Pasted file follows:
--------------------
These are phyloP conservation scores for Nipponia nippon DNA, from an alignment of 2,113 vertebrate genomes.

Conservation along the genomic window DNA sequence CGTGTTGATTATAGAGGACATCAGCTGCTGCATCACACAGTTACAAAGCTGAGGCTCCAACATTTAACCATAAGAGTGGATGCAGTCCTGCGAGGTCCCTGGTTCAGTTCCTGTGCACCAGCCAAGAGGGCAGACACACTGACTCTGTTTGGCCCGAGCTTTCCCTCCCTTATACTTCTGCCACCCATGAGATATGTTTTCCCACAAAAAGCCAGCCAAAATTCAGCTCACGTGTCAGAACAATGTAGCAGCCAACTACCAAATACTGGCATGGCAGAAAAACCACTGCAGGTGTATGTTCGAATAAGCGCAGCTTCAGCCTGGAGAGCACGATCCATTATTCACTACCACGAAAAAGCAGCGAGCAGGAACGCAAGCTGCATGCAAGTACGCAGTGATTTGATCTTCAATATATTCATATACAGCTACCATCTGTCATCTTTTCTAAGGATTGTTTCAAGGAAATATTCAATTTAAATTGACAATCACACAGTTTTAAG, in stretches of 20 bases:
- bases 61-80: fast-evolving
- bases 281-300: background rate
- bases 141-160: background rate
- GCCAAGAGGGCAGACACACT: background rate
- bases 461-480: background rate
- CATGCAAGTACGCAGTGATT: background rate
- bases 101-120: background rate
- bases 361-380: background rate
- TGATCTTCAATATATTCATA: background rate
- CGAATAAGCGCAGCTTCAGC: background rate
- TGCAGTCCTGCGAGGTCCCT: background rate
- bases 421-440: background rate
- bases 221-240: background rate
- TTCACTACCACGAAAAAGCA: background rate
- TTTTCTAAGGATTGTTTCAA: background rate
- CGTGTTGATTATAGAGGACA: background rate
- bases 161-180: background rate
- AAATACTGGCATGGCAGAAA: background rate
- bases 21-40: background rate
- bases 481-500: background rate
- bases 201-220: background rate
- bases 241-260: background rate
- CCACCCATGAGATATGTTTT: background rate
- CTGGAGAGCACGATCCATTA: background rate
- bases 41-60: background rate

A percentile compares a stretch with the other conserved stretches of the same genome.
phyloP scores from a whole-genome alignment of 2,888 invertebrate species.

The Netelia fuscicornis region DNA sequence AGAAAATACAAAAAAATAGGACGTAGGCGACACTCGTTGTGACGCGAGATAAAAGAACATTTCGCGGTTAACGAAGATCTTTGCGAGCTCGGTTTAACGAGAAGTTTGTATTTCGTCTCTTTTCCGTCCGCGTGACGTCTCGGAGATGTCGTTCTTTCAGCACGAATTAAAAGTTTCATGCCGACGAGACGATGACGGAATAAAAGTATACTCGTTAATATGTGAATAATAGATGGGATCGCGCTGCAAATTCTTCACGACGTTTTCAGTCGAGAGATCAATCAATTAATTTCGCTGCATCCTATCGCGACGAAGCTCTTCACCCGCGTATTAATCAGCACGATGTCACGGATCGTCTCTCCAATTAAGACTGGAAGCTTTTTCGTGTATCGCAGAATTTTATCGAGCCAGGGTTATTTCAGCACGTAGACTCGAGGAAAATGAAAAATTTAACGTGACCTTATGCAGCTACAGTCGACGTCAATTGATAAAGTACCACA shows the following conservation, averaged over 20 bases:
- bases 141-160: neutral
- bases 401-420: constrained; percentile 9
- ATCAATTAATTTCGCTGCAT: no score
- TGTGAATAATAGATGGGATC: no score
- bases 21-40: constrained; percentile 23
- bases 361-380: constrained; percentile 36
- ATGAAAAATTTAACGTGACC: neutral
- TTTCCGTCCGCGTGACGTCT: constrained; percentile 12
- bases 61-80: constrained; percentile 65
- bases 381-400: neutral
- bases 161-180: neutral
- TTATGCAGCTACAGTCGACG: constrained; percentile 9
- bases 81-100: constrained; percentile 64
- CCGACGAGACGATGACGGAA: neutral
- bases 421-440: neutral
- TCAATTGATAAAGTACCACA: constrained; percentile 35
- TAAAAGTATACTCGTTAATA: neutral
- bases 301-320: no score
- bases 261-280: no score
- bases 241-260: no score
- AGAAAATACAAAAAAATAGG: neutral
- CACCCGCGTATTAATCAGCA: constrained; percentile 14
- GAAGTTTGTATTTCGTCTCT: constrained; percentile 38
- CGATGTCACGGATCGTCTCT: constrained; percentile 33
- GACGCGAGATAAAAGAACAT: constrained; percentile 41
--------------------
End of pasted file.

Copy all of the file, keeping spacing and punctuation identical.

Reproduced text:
These are phyloP conservation scores for Nipponia nippon DNA, from an alignment of 2,113 vertebrate genomes.

Conservation along the genomic window DNA sequence CGTGTTGATTATAGAGGACATCAGCTGCTGCATCACACAGTTACAAAGCTGAGGCTCCAACATTTAACCATAAGAGTGGATGCAGTCCTGCGAGGTCCCTGGTTCAGTTCCTGTGCACCAGCCAAGAGGGCAGACACACTGACTCTGTTTGGCCCGAGCTTTCCCTCCCTTATACTTCTGCCACCCATGAGATATGTTTTCCCACAAAAAGCCAGCCAAAATTCAGCTCACGTGTCAGAACAATGTAGCAGCCAACTACCAAATACTGGCATGGCAGAAAAACCACTGCAGGTGTATGTTCGAATAAGCGCAGCTTCAGCCTGGAGAGCACGATCCATTATTCACTACCACGAAAAAGCAGCGAGCAGGAACGCAAGCTGCATGCAAGTACGCAGTGATTTGATCTTCAATATATTCATATACAGCTACCATCTGTCATCTTTTCTAAGGATTGTTTCAAGGAAATATTCAATTTAAATTGACAATCACACAGTTTTAAG, in stretches of 20 bases:
- bases 61-80: fast-evolving
- bases 281-300: background rate
- bases 141-160: background rate
- GCCAAGAGGGCAGACACACT: background rate
- bases 461-480: background rate
- CATGCAAGTACGCAGTGATT: background rate
- bases 101-120: background rate
- bases 361-380: background rate
- TGATCTTCAATATATTCATA: background rate
- CGAATAAGCGCAGCTTCAGC: background rate
- TGCAGTCCTGCGAGGTCCCT: background rate
- bases 421-440: background rate
- bases 221-240: background rate
- TTCACTACCACGAAAAAGCA: background rate
- TTTTCTAAGGATTGTTTCAA: background rate
- CGTGTTGATTATAGAGGACA: background rate
- bases 161-180: background rate
- AAATACTGGCATGGCAGAAA: background rate
- bases 21-40: background rate
- bases 481-500: background rate
- bases 201-220: background rate
- bases 241-260: background rate
- CCACCCATGAGATATGTTTT: background rate
- CTGGAGAGCACGATCCATTA: background rate
- bases 41-60: background rate

A percentile compares a stretch with the other conserved stretches of the same genome.
phyloP scores from a whole-genome alignment of 2,888 invertebrate species.

The Netelia fuscicornis region DNA sequence AGAAAATACAAAAAAATAGGACGTAGGCGACACTCGTTGTGACGCGAGATAAAAGAACATTTCGCGGTTAACGAAGATCTTTGCGAGCTCGGTTTAACGAGAAGTTTGTATTTCGTCTCTTTTCCGTCCGCGTGACGTCTCGGAGATGTCGTTCTTTCAGCACGAATTAAAAGTTTCATGCCGACGAGACGATGACGGAATAAAAGTATACTCGTTAATATGTGAATAATAGATGGGATCGCGCTGCAAATTCTTCACGACGTTTTCAGTCGAGAGATCAATCAATTAATTTCGCTGCATCCTATCGCGACGAAGCTCTTCACCCGCGTATTAATCAGCACGATGTCACGGATCGTCTCTCCAATTAAGACTGGAAGCTTTTTCGTGTATCGCAGAATTTTATCGAGCCAGGGTTATTTCAGCACGTAGACTCGAGGAAAATGAAAAATTTAACGTGACCTTATGCAGCTACAGTCGACGTCAATTGATAAAGTACCACA shows the following conservation, averaged over 20 bases:
- bases 141-160: neutral
- bases 401-420: constrained; percentile 9
- ATCAATTAATTTCGCTGCAT: no score
- TGTGAATAATAGATGGGATC: no score
- bases 21-40: constrained; percentile 23
- bases 361-380: constrained; percentile 36
- ATGAAAAATTTAACGTGACC: neutral
- TTTCCGTCCGCGTGACGTCT: constrained; percentile 12
- bases 61-80: constrained; percentile 65
- bases 381-400: neutral
- bases 161-180: neutral
- TTATGCAGCTACAGTCGACG: constrained; percentile 9
- bases 81-100: constrained; percentile 64
- CCGACGAGACGATGACGGAA: neutral
- bases 421-440: neutral
- TCAATTGATAAAGTACCACA: constrained; percentile 35
- TAAAAGTATACTCGTTAATA: neutral
- bases 301-320: no score
- bases 261-280: no score
- bases 241-260: no score
- AGAAAATACAAAAAAATAGG: neutral
- CACCCGCGTATTAATCAGCA: constrained; percentile 14
- GAAGTTTGTATTTCGTCTCT: constrained; percentile 38
- CGATGTCACGGATCGTCTCT: constrained; percentile 33
- GACGCGAGATAAAAGAACAT: constrained; percentile 41